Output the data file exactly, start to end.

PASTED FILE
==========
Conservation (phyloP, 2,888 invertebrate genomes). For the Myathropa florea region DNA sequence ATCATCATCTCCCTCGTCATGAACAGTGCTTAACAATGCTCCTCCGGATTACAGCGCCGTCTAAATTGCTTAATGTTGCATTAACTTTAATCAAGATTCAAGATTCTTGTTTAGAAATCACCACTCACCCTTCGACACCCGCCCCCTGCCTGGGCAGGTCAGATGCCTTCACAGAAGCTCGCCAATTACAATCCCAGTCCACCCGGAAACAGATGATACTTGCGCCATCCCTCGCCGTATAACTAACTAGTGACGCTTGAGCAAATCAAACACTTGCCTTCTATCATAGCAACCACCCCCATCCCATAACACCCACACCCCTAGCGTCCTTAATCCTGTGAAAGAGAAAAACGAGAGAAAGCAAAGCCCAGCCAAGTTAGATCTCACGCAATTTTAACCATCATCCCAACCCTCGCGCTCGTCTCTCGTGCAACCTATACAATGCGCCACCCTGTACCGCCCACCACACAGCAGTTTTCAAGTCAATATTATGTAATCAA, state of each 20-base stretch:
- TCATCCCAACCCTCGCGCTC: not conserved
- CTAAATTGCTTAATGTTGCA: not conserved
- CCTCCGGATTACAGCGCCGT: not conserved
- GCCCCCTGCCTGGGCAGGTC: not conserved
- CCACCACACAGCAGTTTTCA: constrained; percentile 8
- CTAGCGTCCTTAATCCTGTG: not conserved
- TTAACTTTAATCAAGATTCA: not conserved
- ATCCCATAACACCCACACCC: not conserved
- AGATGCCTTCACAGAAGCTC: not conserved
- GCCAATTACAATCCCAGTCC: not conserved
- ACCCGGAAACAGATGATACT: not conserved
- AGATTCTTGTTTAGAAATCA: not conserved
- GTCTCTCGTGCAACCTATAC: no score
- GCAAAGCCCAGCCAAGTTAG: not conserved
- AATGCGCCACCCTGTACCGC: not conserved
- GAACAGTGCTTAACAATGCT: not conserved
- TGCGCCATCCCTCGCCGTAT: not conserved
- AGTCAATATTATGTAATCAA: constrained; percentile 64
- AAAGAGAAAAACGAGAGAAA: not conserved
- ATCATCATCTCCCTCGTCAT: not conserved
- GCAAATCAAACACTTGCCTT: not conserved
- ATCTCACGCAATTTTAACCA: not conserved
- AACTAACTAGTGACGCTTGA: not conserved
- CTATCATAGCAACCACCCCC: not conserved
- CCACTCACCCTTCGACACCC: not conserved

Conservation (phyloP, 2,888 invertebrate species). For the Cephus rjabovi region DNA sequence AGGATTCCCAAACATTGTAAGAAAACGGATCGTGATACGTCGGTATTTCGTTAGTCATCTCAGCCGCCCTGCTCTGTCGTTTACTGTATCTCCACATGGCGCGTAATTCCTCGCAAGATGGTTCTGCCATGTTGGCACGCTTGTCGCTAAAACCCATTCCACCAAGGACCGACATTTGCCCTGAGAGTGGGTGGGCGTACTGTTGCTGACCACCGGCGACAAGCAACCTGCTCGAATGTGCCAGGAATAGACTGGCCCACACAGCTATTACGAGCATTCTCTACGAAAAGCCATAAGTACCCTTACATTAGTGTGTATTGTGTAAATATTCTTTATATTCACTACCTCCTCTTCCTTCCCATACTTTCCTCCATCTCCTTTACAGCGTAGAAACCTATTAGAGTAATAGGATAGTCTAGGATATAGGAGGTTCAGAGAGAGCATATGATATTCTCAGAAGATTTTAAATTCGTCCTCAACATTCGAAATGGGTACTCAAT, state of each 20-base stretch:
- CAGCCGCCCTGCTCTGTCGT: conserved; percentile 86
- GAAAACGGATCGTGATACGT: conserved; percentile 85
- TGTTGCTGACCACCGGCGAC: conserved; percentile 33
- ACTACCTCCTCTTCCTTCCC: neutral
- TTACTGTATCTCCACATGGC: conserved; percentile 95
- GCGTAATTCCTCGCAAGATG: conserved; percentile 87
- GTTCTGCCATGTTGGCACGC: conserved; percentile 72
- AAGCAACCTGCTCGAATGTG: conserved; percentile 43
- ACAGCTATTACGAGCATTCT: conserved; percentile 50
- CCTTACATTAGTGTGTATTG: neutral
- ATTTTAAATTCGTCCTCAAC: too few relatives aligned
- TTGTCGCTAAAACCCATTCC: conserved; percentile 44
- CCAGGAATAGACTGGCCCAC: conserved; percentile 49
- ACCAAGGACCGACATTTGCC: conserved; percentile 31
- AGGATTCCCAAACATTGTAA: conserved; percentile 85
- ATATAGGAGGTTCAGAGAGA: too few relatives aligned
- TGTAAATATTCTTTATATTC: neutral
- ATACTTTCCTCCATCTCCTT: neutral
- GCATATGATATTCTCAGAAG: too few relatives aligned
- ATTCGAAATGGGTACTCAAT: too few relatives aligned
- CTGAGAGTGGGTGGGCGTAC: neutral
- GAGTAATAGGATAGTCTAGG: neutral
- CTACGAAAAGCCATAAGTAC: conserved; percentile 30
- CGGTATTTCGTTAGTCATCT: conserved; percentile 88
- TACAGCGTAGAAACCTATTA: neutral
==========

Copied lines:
Conservation (phyloP, 2,888 invertebrate genomes). For the Myathropa florea region DNA sequence ATCATCATCTCCCTCGTCATGAACAGTGCTTAACAATGCTCCTCCGGATTACAGCGCCGTCTAAATTGCTTAATGTTGCATTAACTTTAATCAAGATTCAAGATTCTTGTTTAGAAATCACCACTCACCCTTCGACACCCGCCCCCTGCCTGGGCAGGTCAGATGCCTTCACAGAAGCTCGCCAATTACAATCCCAGTCCACCCGGAAACAGATGATACTTGCGCCATCCCTCGCCGTATAACTAACTAGTGACGCTTGAGCAAATCAAACACTTGCCTTCTATCATAGCAACCACCCCCATCCCATAACACCCACACCCCTAGCGTCCTTAATCCTGTGAAAGAGAAAAACGAGAGAAAGCAAAGCCCAGCCAAGTTAGATCTCACGCAATTTTAACCATCATCCCAACCCTCGCGCTCGTCTCTCGTGCAACCTATACAATGCGCCACCCTGTACCGCCCACCACACAGCAGTTTTCAAGTCAATATTATGTAATCAA, state of each 20-base stretch:
- TCATCCCAACCCTCGCGCTC: not conserved
- CTAAATTGCTTAATGTTGCA: not conserved
- CCTCCGGATTACAGCGCCGT: not conserved
- GCCCCCTGCCTGGGCAGGTC: not conserved
- CCACCACACAGCAGTTTTCA: constrained; percentile 8
- CTAGCGTCCTTAATCCTGTG: not conserved
- TTAACTTTAATCAAGATTCA: not conserved
- ATCCCATAACACCCACACCC: not conserved
- AGATGCCTTCACAGAAGCTC: not conserved
- GCCAATTACAATCCCAGTCC: not conserved
- ACCCGGAAACAGATGATACT: not conserved
- AGATTCTTGTTTAGAAATCA: not conserved
- GTCTCTCGTGCAACCTATAC: no score
- GCAAAGCCCAGCCAAGTTAG: not conserved
- AATGCGCCACCCTGTACCGC: not conserved
- GAACAGTGCTTAACAATGCT: not conserved
- TGCGCCATCCCTCGCCGTAT: not conserved
- AGTCAATATTATGTAATCAA: constrained; percentile 64
- AAAGAGAAAAACGAGAGAAA: not conserved
- ATCATCATCTCCCTCGTCAT: not conserved
- GCAAATCAAACACTTGCCTT: not conserved
- ATCTCACGCAATTTTAACCA: not conserved
- AACTAACTAGTGACGCTTGA: not conserved
- CTATCATAGCAACCACCCCC: not conserved
- CCACTCACCCTTCGACACCC: not conserved

Conservation (phyloP, 2,888 invertebrate species). For the Cephus rjabovi region DNA sequence AGGATTCCCAAACATTGTAAGAAAACGGATCGTGATACGTCGGTATTTCGTTAGTCATCTCAGCCGCCCTGCTCTGTCGTTTACTGTATCTCCACATGGCGCGTAATTCCTCGCAAGATGGTTCTGCCATGTTGGCACGCTTGTCGCTAAAACCCATTCCACCAAGGACCGACATTTGCCCTGAGAGTGGGTGGGCGTACTGTTGCTGACCACCGGCGACAAGCAACCTGCTCGAATGTGCCAGGAATAGACTGGCCCACACAGCTATTACGAGCATTCTCTACGAAAAGCCATAAGTACCCTTACATTAGTGTGTATTGTGTAAATATTCTTTATATTCACTACCTCCTCTTCCTTCCCATACTTTCCTCCATCTCCTTTACAGCGTAGAAACCTATTAGAGTAATAGGATAGTCTAGGATATAGGAGGTTCAGAGAGAGCATATGATATTCTCAGAAGATTTTAAATTCGTCCTCAACATTCGAAATGGGTACTCAAT, state of each 20-base stretch:
- CAGCCGCCCTGCTCTGTCGT: conserved; percentile 86
- GAAAACGGATCGTGATACGT: conserved; percentile 85
- TGTTGCTGACCACCGGCGAC: conserved; percentile 33
- ACTACCTCCTCTTCCTTCCC: neutral
- TTACTGTATCTCCACATGGC: conserved; percentile 95
- GCGTAATTCCTCGCAAGATG: conserved; percentile 87
- GTTCTGCCATGTTGGCACGC: conserved; percentile 72
- AAGCAACCTGCTCGAATGTG: conserved; percentile 43
- ACAGCTATTACGAGCATTCT: conserved; percentile 50
- CCTTACATTAGTGTGTATTG: neutral
- ATTTTAAATTCGTCCTCAAC: too few relatives aligned
- TTGTCGCTAAAACCCATTCC: conserved; percentile 44
- CCAGGAATAGACTGGCCCAC: conserved; percentile 49
- ACCAAGGACCGACATTTGCC: conserved; percentile 31
- AGGATTCCCAAACATTGTAA: conserved; percentile 85
- ATATAGGAGGTTCAGAGAGA: too few relatives aligned
- TGTAAATATTCTTTATATTC: neutral
- ATACTTTCCTCCATCTCCTT: neutral
- GCATATGATATTCTCAGAAG: too few relatives aligned
- ATTCGAAATGGGTACTCAAT: too few relatives aligned
- CTGAGAGTGGGTGGGCGTAC: neutral
- GAGTAATAGGATAGTCTAGG: neutral
- CTACGAAAAGCCATAAGTAC: conserved; percentile 30
- CGGTATTTCGTTAGTCATCT: conserved; percentile 88
- TACAGCGTAGAAACCTATTA: neutral